Is there value in building a portfolio of 2-4plexes?

5 Replies

I am actively on the market for 2-4plexes in my area, with the intent of 1031'ing several of these into an apartment building (or some other commercial property) someday. I'm wondering what advantages there are in acquiring a portfolio of these smaller MFH (aside from serving as a warm up to make the switch to commercial), and if there's a case to be made to never make the switch to something larger?

One clear advantage is the relatively cheaper financing and availability to owner occupy. I've also heard second-hand that rent control is usually imposed on larger landlords. However, I expect that managing several addresses will result in more tenant/property manager headache and lower economies of scale on expenses. 

I have several investors that stick with fourplexes long past the time that they could move up to small apartment properties. Here are a few of the reasons I've heard from them:

  1. Better Financing - It's hard to pass up the residential loans, at least until both you and your spouse have both hit the 10 loan limit. The 5+ unit properties can be difficult to finance until your deals are large enough for agency debt.
  2. More Availability - It's much easier to find a fourplex in your target market than a small apartment property. It's often easier to pick up several fourplexes in the same time it would take to find one 10 unit property. 
  3. Diversification - You can own several fourplexes spread across your target market or across several markets as opposed to putting more eggs in fewer baskets.
  4. Liquidity - It's quicker and easier to both sell and refinance a fourplex than a larger apartment property.
  5. Appreciation - Many investors believe that fourplexes appreciate faster than larger apartment properties. I'm not sure I believe this, but I know many investors do.

I'm actually a big fan of helping clients move to larger properties when it's appropriate. However, there are always several factors to consider when making that decision.

Originally posted by @Eugenia K. :

I am actively on the market for 2-4plexes in my area, with the intent of 1031'ing several of these into an apartment building (or some other commercial property) someday. I'm wondering what advantages there are in acquiring a portfolio of these smaller MFH (aside from serving as a warm up to make the switch to commercial), and if there's a case to be made to never make the switch to something larger?

One clear advantage is the relatively cheaper financing and availability to owner occupy. I've also heard second-hand that rent control is usually imposed on larger landlords. However, I expect that managing several addresses will result in more tenant/property manager headache and lower economies of scale on expenses.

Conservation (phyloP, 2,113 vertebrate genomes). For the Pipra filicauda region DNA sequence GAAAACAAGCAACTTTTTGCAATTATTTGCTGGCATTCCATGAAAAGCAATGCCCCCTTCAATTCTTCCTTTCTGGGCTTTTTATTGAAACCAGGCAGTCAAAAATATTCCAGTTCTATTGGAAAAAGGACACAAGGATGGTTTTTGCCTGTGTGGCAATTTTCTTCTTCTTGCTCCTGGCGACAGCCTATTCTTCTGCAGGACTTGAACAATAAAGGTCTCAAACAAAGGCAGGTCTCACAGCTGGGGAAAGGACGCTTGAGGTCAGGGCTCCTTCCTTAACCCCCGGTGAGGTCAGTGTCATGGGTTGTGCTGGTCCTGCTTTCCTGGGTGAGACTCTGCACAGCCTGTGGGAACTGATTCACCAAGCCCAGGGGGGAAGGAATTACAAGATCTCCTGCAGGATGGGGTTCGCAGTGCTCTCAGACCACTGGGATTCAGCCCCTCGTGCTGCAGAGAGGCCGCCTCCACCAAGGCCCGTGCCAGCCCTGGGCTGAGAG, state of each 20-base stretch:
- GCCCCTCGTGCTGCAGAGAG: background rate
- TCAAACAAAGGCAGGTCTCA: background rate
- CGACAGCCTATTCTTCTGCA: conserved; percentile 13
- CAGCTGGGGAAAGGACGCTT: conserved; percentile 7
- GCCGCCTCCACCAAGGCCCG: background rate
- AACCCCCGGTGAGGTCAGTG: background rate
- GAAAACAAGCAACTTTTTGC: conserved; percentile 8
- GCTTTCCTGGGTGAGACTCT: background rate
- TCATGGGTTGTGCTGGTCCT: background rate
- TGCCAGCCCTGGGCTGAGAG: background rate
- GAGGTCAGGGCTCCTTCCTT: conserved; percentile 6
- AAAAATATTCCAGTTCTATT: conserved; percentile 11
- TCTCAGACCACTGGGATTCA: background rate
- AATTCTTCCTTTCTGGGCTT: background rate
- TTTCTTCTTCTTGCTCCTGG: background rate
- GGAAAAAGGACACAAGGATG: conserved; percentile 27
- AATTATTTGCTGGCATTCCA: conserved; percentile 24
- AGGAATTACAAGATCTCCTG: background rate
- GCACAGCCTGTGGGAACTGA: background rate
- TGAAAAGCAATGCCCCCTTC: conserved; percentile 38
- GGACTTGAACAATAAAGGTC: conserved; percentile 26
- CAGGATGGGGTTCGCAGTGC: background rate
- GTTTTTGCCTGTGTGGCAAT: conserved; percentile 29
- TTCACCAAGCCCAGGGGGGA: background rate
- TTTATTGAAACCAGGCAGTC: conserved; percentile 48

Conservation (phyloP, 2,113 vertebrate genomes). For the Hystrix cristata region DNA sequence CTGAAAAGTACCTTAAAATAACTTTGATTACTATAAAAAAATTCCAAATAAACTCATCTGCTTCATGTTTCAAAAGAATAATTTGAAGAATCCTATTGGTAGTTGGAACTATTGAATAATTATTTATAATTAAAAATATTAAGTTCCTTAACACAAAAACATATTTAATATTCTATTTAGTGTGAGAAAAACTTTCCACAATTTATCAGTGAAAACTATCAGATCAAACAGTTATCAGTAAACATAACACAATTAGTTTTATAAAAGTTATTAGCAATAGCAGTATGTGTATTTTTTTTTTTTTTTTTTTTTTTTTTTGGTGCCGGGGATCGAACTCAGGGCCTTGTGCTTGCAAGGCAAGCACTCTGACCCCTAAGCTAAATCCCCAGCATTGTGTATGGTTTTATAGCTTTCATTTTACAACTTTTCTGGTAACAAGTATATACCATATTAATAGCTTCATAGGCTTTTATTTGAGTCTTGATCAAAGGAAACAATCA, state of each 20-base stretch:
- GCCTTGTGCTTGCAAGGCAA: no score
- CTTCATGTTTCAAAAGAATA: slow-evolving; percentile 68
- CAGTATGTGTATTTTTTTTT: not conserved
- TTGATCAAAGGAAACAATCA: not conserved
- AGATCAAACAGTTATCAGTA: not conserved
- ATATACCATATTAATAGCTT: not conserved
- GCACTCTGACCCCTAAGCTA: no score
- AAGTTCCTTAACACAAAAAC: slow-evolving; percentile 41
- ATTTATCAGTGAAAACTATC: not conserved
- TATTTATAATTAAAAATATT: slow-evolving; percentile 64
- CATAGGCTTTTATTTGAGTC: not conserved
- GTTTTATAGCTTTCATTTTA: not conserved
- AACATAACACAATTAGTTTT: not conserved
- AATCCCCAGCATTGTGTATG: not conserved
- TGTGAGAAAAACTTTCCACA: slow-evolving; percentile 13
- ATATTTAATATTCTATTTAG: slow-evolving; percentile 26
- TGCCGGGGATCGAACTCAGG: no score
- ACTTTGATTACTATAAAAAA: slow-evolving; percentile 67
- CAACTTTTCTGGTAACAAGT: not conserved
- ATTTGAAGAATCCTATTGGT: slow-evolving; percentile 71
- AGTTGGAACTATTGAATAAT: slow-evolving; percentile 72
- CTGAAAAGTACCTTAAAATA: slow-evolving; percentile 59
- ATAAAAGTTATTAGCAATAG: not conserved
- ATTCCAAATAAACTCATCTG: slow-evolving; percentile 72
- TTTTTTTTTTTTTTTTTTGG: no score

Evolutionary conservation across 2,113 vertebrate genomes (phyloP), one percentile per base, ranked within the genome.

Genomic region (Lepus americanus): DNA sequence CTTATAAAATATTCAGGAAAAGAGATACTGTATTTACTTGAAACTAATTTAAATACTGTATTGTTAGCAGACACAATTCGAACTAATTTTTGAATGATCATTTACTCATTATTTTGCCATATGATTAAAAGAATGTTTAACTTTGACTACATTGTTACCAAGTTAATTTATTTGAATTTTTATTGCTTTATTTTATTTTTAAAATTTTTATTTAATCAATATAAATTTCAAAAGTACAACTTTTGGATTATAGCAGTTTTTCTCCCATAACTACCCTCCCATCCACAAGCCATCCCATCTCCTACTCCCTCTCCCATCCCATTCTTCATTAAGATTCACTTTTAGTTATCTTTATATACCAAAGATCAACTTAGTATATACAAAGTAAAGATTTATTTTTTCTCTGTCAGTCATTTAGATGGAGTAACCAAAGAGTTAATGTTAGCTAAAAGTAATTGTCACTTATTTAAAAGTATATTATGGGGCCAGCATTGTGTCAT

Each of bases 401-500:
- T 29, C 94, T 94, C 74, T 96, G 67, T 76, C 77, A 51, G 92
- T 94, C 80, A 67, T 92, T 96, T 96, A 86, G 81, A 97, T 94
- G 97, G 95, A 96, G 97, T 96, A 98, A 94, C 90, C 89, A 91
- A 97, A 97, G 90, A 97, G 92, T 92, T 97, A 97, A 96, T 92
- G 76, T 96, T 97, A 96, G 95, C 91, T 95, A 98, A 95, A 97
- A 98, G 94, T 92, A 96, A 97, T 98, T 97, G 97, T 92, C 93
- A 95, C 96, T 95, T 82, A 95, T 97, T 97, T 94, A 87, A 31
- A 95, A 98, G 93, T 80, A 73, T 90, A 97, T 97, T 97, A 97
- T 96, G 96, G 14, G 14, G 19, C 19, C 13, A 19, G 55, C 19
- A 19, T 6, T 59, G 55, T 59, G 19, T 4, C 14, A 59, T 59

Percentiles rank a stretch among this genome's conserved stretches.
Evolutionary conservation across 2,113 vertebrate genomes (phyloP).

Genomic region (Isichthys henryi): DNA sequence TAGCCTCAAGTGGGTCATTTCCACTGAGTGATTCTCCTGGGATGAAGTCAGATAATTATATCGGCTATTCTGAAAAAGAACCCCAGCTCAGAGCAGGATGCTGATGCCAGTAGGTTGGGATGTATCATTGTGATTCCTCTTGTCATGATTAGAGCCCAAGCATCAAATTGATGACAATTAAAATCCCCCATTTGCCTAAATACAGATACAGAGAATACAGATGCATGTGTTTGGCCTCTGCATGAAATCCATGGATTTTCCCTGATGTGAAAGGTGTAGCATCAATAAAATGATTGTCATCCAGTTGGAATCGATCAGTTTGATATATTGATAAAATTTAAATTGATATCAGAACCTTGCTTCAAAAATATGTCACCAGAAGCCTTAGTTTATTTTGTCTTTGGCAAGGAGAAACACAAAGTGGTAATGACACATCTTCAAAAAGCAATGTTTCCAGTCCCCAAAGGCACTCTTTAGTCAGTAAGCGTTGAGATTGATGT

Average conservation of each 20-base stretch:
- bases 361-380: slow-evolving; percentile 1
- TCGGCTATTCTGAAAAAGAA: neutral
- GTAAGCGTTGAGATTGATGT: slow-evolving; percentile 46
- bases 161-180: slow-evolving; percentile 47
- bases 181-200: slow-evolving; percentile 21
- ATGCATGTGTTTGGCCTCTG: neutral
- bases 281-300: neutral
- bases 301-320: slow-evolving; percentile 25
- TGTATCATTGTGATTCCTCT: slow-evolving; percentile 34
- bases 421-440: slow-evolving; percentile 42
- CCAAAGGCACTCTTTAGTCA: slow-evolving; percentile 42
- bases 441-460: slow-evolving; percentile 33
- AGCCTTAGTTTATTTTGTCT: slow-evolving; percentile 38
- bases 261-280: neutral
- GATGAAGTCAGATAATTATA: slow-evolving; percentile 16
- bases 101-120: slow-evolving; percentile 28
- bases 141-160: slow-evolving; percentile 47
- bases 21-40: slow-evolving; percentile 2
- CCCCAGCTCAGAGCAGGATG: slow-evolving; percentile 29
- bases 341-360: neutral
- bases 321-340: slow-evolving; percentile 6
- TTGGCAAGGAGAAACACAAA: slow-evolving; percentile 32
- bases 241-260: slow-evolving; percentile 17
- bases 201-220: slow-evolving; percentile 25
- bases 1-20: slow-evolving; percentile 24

Yes economies of scale are the name of the game for larger properties and commercial. Tripple Net commercial is even easier since all expenses are passed through to the tenant so financials and returns are very simple to calculate and predict. Also no rent controls to deal with just market cycles and conditions.

Rent controls and eviction moratoriums apply to all residential rental properties. They are all treated equally regardless of size.

 

Hello Eugenia,

My experience is 2-4 units are an excellent way to build a portfolio. More availability, better diversification (as opposed to one large apt. building), more options, better financing, house hacking opportunities, etc.

In my case, started out small with several condos, then did 1031 into duplexes. Did cosmetic and landscape reno's on duplexes and increased rents to market. Then 1031 the duplexes at profit into NNN QSR's, single family STR's etc.

No one clear path...

I will say, avoid states with rent control like the black death. They can literally "kill" your ability to renovate and profit from all your hard work.

Cheers & Best wishes!





Yes there is value because it gets you to the next stage even if it is at a slower rate. 

I owned a few duplexes and a house and was trying to get into apartments but had trouble making the jump. 

I considered not buying any more 1-4 units because it was fairly slow to grow this way, but I listened to a podcast that suggested it is OK to have small successes. Just because you are not hitting home runs doesnt mean you should give up on the smaller successes. 4 first base hits are still the equivalent of a run. I took this to heart and kept buying up houses, duplexes, and a quadplex. Eventually I got too busy and hired a property manager.  Last year I landed a small 16 unit apartment building and now I have a total of 30 units and only do a fraction of the work on them. 

It would be nice if we could all jump straight to 100 unit apartment complexes, but if you don't yet have the ability then it is better to build up slowly than keep waiting for a home run.